1. Barriers to communication
*Failure to analyses the needs of the receiver
*Poor listening, and lack of attention to feedback
*Different cultural background
*Too many people to pass on the message from the sender to the receiver *Poor feedback, with filtering, omission and errors as messages are passed on *Written message that have been badly set out
*Different perception of situation and meaning of message
*Poor planning of information
*The sender information may be insufficient or not clear enough *Message in which information is so thin that readers becomes bored *Language is too technical or the receiver, or technical language that is not in the receiver’s field *Wrong emphasis in the information, so that the receiver does not know what the most important parts of the message are
2. Nine types of Non-Verbal Communication and their significance in communication 1, Silence
3, Kinetics or body movement
4, Facial expression and eye contact
6, Distance and Territoriality
7, Clothing and accessories such as jewellery
8, Object and environment within which people work
9, People’s view of time
Silence during interpersonal communication is important. When silence is well used it helps people to engage in genvine two-way communication. Silence encourages effective turn-taking, and can show that the other person is listening. Silence in the form of pauses is also important in public speaking. It allows the audience time to absorb what people are saying, particularly if the information is strange. People can, however, misinterpret others silence. They decide why others are silent, without asking them.
This word describes they ways in which we speak, rather than we say. It covers the following aspect of our lives:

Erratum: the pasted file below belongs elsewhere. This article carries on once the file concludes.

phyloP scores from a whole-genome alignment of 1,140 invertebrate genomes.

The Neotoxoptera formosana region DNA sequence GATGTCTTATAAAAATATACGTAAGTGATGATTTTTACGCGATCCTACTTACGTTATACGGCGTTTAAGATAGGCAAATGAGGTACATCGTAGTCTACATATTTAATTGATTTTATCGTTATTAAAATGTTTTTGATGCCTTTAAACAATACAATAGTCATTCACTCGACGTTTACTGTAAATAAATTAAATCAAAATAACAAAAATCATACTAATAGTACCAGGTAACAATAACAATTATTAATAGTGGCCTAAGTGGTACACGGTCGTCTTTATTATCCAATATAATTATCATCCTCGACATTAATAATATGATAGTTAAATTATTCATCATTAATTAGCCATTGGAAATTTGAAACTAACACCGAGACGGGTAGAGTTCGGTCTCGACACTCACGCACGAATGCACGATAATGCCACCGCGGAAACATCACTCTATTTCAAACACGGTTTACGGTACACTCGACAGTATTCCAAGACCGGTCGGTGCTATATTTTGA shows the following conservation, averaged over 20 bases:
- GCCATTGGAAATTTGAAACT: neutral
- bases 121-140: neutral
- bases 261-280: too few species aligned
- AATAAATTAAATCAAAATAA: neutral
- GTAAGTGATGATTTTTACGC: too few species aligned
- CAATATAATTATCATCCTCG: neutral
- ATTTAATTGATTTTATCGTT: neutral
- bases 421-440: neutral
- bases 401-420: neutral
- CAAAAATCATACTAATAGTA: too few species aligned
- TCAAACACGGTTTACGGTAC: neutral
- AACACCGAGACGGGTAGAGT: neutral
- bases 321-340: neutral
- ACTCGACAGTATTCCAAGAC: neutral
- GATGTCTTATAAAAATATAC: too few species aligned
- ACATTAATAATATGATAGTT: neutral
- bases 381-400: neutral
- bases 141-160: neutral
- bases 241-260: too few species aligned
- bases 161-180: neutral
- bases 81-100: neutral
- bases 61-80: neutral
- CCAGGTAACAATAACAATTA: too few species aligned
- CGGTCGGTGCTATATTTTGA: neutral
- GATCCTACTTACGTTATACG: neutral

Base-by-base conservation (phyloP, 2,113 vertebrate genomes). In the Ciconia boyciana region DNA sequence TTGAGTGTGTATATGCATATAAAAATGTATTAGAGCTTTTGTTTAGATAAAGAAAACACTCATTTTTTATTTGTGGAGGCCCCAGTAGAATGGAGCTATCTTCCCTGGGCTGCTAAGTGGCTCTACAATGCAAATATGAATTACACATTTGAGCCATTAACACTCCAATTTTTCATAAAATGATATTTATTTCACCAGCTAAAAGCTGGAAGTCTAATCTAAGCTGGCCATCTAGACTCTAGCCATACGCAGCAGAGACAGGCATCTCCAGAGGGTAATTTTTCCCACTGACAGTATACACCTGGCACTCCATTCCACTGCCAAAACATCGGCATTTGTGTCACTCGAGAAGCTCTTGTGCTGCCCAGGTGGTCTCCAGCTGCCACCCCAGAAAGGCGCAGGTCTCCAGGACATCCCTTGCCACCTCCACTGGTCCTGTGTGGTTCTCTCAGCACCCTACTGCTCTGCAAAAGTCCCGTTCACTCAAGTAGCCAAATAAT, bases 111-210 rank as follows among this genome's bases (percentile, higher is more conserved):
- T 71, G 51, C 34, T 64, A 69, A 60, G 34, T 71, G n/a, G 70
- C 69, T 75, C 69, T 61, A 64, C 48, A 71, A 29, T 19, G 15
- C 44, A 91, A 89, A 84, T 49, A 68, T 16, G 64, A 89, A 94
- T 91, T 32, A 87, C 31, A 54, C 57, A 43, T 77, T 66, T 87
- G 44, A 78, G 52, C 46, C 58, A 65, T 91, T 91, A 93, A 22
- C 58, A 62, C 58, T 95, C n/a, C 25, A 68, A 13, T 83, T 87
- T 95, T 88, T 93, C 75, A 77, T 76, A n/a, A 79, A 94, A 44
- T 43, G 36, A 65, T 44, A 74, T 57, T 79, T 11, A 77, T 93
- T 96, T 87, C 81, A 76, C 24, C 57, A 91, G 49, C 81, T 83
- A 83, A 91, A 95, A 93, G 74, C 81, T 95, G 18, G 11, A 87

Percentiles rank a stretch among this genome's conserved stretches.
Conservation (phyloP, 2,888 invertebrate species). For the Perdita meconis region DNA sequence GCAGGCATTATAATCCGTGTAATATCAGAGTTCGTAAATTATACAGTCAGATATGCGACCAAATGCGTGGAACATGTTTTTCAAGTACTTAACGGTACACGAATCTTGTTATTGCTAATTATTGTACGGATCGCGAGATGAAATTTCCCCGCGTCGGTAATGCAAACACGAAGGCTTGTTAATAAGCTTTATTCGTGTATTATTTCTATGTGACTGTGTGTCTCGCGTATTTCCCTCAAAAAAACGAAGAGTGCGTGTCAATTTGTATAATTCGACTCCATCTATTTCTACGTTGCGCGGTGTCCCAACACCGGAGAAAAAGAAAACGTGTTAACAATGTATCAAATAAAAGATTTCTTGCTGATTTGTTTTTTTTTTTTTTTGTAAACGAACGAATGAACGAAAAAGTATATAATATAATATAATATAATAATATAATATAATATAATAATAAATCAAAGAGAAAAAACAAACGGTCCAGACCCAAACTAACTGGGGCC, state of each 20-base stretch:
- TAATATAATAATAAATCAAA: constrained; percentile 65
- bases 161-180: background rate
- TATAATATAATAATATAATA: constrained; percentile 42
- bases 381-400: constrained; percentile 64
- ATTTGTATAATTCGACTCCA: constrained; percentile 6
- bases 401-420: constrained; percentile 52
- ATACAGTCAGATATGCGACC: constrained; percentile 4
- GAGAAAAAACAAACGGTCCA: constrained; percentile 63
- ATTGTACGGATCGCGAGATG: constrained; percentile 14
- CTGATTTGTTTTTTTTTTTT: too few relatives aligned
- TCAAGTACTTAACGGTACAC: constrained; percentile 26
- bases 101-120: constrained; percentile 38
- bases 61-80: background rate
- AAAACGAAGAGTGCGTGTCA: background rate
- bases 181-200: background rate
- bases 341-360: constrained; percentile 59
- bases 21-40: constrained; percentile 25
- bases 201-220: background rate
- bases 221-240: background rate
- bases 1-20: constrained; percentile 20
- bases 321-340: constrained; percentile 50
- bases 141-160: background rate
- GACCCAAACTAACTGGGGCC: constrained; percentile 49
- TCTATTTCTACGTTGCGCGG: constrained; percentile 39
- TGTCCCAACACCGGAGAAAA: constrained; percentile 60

How fast or slow we talk
How resultant our voice are
How harsh our voices are
How level of tension in our voices
It also covers the clearing of throats, coughs, and even laughing and crying As we listen to paralanguage we make our mind about people:
Feelings about themselves and their subject
Attitude towards us
Level of sophistication
These judgement could be quiet wrong.
We should, therefore, take great care to cultivate lively voices that helps listeners to judge accurately how we feel about ourselves and our subject. We should also strive to understand other’s people’s paralanguage.
This term describes our body movement as we interact with others. In particularly, the study of kinetics covers:
They way we walk
How we stand in relation to others
Our arm and hand movements
They way in which we sit
Facial Expression and eye-contact
We constantly judge other people by their facial expression. We look their hair, ages, forehead, mouths, chins and state of their skin. However, people have learnt to adjust their facial expression to one that they judge to be socially acceptable. We therefore need to observe people’s faces very carefully, particularly their eyes, if we are to gain a true idea of their feeling. Eye-contact signals that the communication channels are open are open from a western point of view we tend to suspect people who not to look at us. We have greater confidence in people who look at us while we are speaking.
Cultures vary a great in their attitude to touching. People involved in intercultural communication need to be aware of this. Some western cultures are, for example classified as Non-touch or Non-contact culture. People from others cultures, however, may value touching during conservation particularly to gain attention or to interpret. Proxemics, or distance and territoriality
We all carry with us a space bubble or comfort zone. If people invade this zone we feel very uncomfortable. These space bubbles vary a great deal from culture to culture. The study of proxemics covers people use space and how they react...
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